The new YSIG program capitalizes on these insights and aligns more closely with the Foundation’s broader focus on reducing inequality in youth outcomes. We welcome all applicants who share our goal of tackling inequality. We also seek to drive more of our grantmaking to organizations that 1) provide direct services to youth in the ten community districts identified as having the highest risk to child well-being by the Citizens’ Committee for Children, or 2) have existing programming tailored specifically to Mexican-descent or LGBTQ youth, or 3) have leaders (executive directors or CEOs) who are people of color and/or members of the LGBTQ community. Through these grantmaking priorities, we hope YSIG will facilitate service improvements that enhance development and well-being for youth with the greatest needs.


Awards are $25,000 each and support projects lasting one year. Although the Foundation is prepared to fully fund projects of $25,000, we are also willing to co-fund larger improvement efforts with other funders. Regardless of the size of the budget for the improvement project, we encourage applicants to commit some of their own resources through in-kind support or the use of unrestricted funds. We view this action as an indication of organizational commitment to the improvement project.

The Foundation will award up to six new Youth Service Improvement Grants annually.

In addition to providing grant support, grantees will participate in technical assistance activities designed to help them meet their improvement project goals. We have partnered with the Youth Development Institute to provide one-on-one support as well as learning community cohort meetings over the term of the grant. One-on-one support will allow each grantee to receive customized assistance that will help them work toward the successful implementation of the improvement project. The learning community cohort meetings will focus on peer-based learning and coaching, allowing grantees to discuss challenges, seek advice from peers and colleagues, and collaborate across projects in a supportive space.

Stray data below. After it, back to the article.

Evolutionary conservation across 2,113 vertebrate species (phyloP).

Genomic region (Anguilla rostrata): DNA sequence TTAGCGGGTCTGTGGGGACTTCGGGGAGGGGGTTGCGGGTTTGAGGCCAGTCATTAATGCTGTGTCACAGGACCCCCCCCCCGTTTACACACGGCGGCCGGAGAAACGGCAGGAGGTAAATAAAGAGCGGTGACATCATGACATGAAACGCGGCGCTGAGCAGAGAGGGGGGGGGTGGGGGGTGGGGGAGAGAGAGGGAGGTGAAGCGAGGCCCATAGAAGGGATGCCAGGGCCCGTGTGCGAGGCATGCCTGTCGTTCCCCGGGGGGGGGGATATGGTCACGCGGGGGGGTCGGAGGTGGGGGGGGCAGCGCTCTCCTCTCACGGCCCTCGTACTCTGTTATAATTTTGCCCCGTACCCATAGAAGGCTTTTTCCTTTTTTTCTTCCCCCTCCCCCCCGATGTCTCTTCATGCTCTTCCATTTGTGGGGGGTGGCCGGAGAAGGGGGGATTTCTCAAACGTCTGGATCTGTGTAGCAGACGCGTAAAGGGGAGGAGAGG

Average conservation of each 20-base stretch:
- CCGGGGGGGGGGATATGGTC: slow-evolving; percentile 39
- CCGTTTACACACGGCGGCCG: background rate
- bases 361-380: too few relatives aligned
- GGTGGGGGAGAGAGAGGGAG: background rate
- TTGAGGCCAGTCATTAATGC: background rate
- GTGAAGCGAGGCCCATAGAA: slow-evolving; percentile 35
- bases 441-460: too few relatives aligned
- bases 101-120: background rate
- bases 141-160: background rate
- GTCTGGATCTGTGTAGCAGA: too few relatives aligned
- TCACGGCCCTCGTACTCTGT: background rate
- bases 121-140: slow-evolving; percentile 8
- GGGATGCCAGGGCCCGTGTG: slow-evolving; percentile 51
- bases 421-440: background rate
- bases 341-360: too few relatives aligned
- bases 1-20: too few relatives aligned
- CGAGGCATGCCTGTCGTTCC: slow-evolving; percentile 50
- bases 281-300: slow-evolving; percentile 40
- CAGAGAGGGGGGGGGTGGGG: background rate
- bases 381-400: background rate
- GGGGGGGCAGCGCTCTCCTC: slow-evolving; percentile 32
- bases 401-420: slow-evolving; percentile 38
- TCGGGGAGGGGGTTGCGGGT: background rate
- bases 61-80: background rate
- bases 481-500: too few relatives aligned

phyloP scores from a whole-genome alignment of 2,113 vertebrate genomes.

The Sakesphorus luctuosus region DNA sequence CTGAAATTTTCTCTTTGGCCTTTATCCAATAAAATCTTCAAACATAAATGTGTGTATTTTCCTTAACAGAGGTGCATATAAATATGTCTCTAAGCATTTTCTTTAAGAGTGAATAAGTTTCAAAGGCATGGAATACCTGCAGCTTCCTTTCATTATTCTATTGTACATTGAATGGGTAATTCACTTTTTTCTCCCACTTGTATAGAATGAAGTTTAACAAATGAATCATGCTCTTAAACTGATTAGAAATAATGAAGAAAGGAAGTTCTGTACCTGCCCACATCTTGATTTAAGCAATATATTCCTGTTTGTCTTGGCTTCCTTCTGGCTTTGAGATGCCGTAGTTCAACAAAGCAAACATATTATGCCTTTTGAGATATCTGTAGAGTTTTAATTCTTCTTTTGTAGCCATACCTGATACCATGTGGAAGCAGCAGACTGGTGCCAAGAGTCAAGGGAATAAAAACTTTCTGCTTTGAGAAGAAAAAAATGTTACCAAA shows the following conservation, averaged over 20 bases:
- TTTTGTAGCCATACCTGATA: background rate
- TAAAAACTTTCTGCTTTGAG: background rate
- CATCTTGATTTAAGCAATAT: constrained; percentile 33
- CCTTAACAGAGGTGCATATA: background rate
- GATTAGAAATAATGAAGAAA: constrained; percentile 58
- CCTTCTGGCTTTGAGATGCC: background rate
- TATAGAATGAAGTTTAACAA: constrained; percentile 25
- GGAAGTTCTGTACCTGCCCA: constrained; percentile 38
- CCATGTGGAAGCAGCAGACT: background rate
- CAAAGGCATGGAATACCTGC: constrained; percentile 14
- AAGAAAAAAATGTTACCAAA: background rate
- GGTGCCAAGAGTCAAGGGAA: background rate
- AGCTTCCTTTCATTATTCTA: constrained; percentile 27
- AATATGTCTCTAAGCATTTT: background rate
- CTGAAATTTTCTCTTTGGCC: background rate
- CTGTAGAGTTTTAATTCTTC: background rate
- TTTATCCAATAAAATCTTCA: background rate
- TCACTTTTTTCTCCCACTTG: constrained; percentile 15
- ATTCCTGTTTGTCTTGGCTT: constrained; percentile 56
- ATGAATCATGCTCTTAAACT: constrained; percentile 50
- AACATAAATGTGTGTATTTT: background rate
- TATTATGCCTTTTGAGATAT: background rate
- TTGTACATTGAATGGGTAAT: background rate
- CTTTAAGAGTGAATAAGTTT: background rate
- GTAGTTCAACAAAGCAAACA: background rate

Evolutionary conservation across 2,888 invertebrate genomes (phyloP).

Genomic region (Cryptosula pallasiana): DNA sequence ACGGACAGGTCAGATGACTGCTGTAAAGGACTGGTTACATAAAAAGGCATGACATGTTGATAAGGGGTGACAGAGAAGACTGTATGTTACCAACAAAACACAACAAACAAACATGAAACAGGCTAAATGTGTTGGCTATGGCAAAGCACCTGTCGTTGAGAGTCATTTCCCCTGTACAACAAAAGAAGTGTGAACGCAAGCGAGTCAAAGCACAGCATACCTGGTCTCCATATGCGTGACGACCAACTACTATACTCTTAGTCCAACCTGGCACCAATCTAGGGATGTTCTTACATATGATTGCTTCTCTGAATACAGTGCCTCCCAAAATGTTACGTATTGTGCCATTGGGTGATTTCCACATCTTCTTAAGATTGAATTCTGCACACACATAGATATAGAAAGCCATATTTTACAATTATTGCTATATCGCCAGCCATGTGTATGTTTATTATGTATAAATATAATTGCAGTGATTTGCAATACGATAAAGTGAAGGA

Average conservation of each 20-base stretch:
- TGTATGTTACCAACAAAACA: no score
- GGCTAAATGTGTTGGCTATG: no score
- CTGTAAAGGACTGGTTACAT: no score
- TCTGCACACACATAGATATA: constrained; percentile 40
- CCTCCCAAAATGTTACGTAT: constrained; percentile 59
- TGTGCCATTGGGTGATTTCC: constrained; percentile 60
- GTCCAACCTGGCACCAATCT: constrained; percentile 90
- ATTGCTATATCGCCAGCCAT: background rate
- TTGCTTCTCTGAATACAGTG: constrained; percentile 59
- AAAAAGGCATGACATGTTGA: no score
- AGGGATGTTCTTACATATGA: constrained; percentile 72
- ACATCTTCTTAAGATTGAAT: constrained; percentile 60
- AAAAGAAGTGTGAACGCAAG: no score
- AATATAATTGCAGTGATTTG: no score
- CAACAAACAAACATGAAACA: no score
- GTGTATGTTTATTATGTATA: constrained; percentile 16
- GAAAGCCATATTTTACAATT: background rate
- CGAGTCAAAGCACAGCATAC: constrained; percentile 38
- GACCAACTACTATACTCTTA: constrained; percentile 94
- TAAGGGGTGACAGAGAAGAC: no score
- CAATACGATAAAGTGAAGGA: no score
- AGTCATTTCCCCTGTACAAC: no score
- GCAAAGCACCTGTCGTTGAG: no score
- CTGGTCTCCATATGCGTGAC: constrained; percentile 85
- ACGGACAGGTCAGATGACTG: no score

All YSIG applicants must be youth-serving community-based nonprofit organizations based in any of the five boroughs of New York City whose staff have direct programmatic contact with youth at the point of service. Applicants must meet all organizational criteria to be eligible.

Organizational Criteria

  1. Serve youth ages 5 to 25. At least 80 percent of youth participating in the services targeted for improvement must be in this age range. The applicant’s staff must have direct contact with youth at the point of service.
  2. Have their own 501(c)(3) tax-exemption. If an applying organization is separately incorporated but tax-exempt through a group ruling (religious institutions), the applicant should supply the 501(c)(3) letter of the parent organization and documentation that it is part of the group.